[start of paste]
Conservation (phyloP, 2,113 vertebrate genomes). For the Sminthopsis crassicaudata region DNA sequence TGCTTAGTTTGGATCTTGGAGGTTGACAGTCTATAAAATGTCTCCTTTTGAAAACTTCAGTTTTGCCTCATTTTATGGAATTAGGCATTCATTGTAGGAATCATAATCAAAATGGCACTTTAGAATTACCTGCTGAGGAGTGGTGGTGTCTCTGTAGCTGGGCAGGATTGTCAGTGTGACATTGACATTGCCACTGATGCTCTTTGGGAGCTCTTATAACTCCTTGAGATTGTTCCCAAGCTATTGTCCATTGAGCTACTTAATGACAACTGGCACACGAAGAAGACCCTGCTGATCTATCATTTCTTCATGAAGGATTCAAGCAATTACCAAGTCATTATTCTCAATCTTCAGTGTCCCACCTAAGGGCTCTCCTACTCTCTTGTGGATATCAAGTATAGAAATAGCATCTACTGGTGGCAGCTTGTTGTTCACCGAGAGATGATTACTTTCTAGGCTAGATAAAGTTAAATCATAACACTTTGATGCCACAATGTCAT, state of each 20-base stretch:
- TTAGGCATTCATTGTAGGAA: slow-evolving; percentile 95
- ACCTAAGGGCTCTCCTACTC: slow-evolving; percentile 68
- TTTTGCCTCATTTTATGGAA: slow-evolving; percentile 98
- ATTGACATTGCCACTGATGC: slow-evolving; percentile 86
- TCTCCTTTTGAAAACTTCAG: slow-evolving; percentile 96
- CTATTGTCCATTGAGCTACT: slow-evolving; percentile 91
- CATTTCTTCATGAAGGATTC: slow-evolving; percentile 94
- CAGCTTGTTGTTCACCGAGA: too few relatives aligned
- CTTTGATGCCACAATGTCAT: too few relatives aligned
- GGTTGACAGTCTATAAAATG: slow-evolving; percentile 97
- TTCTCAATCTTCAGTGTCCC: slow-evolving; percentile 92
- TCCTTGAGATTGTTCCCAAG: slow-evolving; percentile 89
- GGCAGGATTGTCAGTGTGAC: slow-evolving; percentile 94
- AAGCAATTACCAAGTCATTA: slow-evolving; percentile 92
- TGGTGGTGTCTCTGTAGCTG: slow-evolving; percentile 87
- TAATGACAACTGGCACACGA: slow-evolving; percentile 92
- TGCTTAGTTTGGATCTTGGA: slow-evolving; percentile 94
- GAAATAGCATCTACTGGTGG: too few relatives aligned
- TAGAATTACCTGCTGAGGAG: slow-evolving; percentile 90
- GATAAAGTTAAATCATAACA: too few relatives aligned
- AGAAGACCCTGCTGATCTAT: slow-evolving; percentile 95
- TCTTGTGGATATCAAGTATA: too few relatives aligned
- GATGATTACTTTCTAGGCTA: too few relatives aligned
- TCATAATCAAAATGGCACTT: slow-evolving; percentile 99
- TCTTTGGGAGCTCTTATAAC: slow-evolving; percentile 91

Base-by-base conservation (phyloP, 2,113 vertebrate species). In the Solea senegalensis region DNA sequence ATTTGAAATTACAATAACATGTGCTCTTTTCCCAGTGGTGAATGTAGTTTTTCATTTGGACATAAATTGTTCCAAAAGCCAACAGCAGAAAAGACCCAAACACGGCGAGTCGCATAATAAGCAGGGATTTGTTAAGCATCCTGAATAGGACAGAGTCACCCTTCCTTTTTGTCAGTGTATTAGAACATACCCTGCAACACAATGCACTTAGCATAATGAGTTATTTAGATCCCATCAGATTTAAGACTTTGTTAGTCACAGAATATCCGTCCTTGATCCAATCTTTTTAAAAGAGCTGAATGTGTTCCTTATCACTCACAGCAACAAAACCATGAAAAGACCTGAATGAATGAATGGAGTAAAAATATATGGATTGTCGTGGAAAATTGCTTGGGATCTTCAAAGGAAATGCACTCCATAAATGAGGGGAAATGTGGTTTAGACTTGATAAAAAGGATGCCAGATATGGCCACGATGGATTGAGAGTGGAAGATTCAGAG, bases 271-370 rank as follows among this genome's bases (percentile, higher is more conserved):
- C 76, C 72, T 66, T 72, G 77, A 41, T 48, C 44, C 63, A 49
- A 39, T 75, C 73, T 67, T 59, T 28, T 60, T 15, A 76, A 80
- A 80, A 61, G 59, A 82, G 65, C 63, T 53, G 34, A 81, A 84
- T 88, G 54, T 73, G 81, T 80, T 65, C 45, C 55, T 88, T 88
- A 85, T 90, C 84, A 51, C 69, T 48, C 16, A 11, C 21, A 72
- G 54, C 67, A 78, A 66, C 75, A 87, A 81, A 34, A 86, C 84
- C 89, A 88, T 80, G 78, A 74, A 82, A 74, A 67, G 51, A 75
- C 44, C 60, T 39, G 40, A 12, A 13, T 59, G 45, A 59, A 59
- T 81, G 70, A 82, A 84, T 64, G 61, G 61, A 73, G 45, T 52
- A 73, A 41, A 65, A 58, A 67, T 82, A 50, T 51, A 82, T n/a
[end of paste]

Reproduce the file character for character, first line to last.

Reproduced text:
Conservation (phyloP, 2,113 vertebrate genomes). For the Sminthopsis crassicaudata region DNA sequence TGCTTAGTTTGGATCTTGGAGGTTGACAGTCTATAAAATGTCTCCTTTTGAAAACTTCAGTTTTGCCTCATTTTATGGAATTAGGCATTCATTGTAGGAATCATAATCAAAATGGCACTTTAGAATTACCTGCTGAGGAGTGGTGGTGTCTCTGTAGCTGGGCAGGATTGTCAGTGTGACATTGACATTGCCACTGATGCTCTTTGGGAGCTCTTATAACTCCTTGAGATTGTTCCCAAGCTATTGTCCATTGAGCTACTTAATGACAACTGGCACACGAAGAAGACCCTGCTGATCTATCATTTCTTCATGAAGGATTCAAGCAATTACCAAGTCATTATTCTCAATCTTCAGTGTCCCACCTAAGGGCTCTCCTACTCTCTTGTGGATATCAAGTATAGAAATAGCATCTACTGGTGGCAGCTTGTTGTTCACCGAGAGATGATTACTTTCTAGGCTAGATAAAGTTAAATCATAACACTTTGATGCCACAATGTCAT, state of each 20-base stretch:
- TTAGGCATTCATTGTAGGAA: slow-evolving; percentile 95
- ACCTAAGGGCTCTCCTACTC: slow-evolving; percentile 68
- TTTTGCCTCATTTTATGGAA: slow-evolving; percentile 98
- ATTGACATTGCCACTGATGC: slow-evolving; percentile 86
- TCTCCTTTTGAAAACTTCAG: slow-evolving; percentile 96
- CTATTGTCCATTGAGCTACT: slow-evolving; percentile 91
- CATTTCTTCATGAAGGATTC: slow-evolving; percentile 94
- CAGCTTGTTGTTCACCGAGA: too few relatives aligned
- CTTTGATGCCACAATGTCAT: too few relatives aligned
- GGTTGACAGTCTATAAAATG: slow-evolving; percentile 97
- TTCTCAATCTTCAGTGTCCC: slow-evolving; percentile 92
- TCCTTGAGATTGTTCCCAAG: slow-evolving; percentile 89
- GGCAGGATTGTCAGTGTGAC: slow-evolving; percentile 94
- AAGCAATTACCAAGTCATTA: slow-evolving; percentile 92
- TGGTGGTGTCTCTGTAGCTG: slow-evolving; percentile 87
- TAATGACAACTGGCACACGA: slow-evolving; percentile 92
- TGCTTAGTTTGGATCTTGGA: slow-evolving; percentile 94
- GAAATAGCATCTACTGGTGG: too few relatives aligned
- TAGAATTACCTGCTGAGGAG: slow-evolving; percentile 90
- GATAAAGTTAAATCATAACA: too few relatives aligned
- AGAAGACCCTGCTGATCTAT: slow-evolving; percentile 95
- TCTTGTGGATATCAAGTATA: too few relatives aligned
- GATGATTACTTTCTAGGCTA: too few relatives aligned
- TCATAATCAAAATGGCACTT: slow-evolving; percentile 99
- TCTTTGGGAGCTCTTATAAC: slow-evolving; percentile 91

Base-by-base conservation (phyloP, 2,113 vertebrate species). In the Solea senegalensis region DNA sequence ATTTGAAATTACAATAACATGTGCTCTTTTCCCAGTGGTGAATGTAGTTTTTCATTTGGACATAAATTGTTCCAAAAGCCAACAGCAGAAAAGACCCAAACACGGCGAGTCGCATAATAAGCAGGGATTTGTTAAGCATCCTGAATAGGACAGAGTCACCCTTCCTTTTTGTCAGTGTATTAGAACATACCCTGCAACACAATGCACTTAGCATAATGAGTTATTTAGATCCCATCAGATTTAAGACTTTGTTAGTCACAGAATATCCGTCCTTGATCCAATCTTTTTAAAAGAGCTGAATGTGTTCCTTATCACTCACAGCAACAAAACCATGAAAAGACCTGAATGAATGAATGGAGTAAAAATATATGGATTGTCGTGGAAAATTGCTTGGGATCTTCAAAGGAAATGCACTCCATAAATGAGGGGAAATGTGGTTTAGACTTGATAAAAAGGATGCCAGATATGGCCACGATGGATTGAGAGTGGAAGATTCAGAG, bases 271-370 rank as follows among this genome's bases (percentile, higher is more conserved):
- C 76, C 72, T 66, T 72, G 77, A 41, T 48, C 44, C 63, A 49
- A 39, T 75, C 73, T 67, T 59, T 28, T 60, T 15, A 76, A 80
- A 80, A 61, G 59, A 82, G 65, C 63, T 53, G 34, A 81, A 84
- T 88, G 54, T 73, G 81, T 80, T 65, C 45, C 55, T 88, T 88
- A 85, T 90, C 84, A 51, C 69, T 48, C 16, A 11, C 21, A 72
- G 54, C 67, A 78, A 66, C 75, A 87, A 81, A 34, A 86, C 84
- C 89, A 88, T 80, G 78, A 74, A 82, A 74, A 67, G 51, A 75
- C 44, C 60, T 39, G 40, A 12, A 13, T 59, G 45, A 59, A 59
- T 81, G 70, A 82, A 84, T 64, G 61, G 61, A 73, G 45, T 52
- A 73, A 41, A 65, A 58, A 67, T 82, A 50, T 51, A 82, T n/a